MON-460 An Extremely Rare Case of Urothelial Carcinoma Metastasizing to the Thyroid Gland
Journal of the Endocrine Society
BACKGROUND Metastasis of primary malignancies to the thyroid gland is uncommon, with an overall incidence of 2%. The most common malignancy to metastasize to the thyroid is lung neoplasm (22%) as reported in an autopsy series and renal cell carcinoma (25%) in a clinical series. CLINICAL CASE A 78 year-old-white male was found to have a thyroid nodule on CT neck performed for surveillance of urothelial carcinoma diagnosed 3 years prior. On retrospective review of CT chest from the previous year,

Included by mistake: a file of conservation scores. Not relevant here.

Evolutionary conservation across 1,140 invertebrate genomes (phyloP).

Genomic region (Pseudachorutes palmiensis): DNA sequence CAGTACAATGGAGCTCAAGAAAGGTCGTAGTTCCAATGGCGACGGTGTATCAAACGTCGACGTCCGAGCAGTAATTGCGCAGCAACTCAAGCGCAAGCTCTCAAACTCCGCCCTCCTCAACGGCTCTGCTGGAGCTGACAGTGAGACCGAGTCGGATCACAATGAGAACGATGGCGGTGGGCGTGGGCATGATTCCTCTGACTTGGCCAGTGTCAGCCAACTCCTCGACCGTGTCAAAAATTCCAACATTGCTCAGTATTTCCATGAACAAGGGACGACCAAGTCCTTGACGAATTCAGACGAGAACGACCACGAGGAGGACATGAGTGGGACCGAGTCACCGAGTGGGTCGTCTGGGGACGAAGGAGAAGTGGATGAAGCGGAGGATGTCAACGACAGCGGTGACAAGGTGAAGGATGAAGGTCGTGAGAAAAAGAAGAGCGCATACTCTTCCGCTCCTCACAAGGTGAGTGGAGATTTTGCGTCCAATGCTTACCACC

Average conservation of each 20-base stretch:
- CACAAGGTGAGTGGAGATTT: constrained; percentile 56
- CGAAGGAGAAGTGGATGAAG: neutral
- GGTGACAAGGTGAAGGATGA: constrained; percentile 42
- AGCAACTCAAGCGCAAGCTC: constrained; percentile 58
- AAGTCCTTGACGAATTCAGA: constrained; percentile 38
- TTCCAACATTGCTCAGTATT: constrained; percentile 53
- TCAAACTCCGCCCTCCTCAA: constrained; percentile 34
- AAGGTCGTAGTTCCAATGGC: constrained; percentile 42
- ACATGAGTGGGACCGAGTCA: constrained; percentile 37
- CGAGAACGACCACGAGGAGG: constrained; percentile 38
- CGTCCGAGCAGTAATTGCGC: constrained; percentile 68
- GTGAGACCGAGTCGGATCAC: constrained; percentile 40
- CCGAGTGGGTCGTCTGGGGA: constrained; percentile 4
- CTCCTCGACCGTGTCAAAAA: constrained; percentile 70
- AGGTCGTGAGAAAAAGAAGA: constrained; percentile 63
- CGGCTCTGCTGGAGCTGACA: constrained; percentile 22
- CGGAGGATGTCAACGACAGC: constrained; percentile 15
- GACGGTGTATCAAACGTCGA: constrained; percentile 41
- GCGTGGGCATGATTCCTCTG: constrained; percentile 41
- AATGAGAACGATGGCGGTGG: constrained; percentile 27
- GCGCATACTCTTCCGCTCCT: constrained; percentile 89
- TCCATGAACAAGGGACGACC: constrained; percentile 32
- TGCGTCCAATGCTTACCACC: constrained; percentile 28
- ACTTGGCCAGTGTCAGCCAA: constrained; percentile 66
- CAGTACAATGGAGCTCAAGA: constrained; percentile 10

... the previous year, the thyroid nodule had increased in size but didn't meet criteria for FNAC. Neck/Thyroid US demonstrated a right lobe solid hypoechoic nodule measuring 1.1 x 0.7 x 1.1 cm (longitudinal x anterior-posterior, lateral respectively). Nodule margin was well defined, with no internal vascularity, microcalcifications or abnormal cervical lymph nodes. Seven months later, US reported the nodule to have increased in size to 2.1 x 2.1 x 4.7 cm at which point FNAC was performed. Cytology revealed malignant cells compatible with metastasis from the urothelial carcinoma. Three years prior, his high-grade papillary urothelial carcinoma with extensive infiltration into the muscularis propria had been treated with a partial cystectomy and radiation therapy. Surgical margins and all tested lymph nodes had been negative for neoplasm. The patient underwent right thyroid lobectomy and pathology confirmed high-grade malignant neoplasm consistent with metastatic tumor from the patient's known urothelial carcinoma. CONCLUSION We present a rare case of urothelial carcinoma with metastasis to the thyroid gland. While evaluating thyroid nodules in patients with other known malignancies, clinicians should have a lower threshold for FNAC. This will assist with earlier diagnosis of potential metastatic disease and improve clinical outcomes.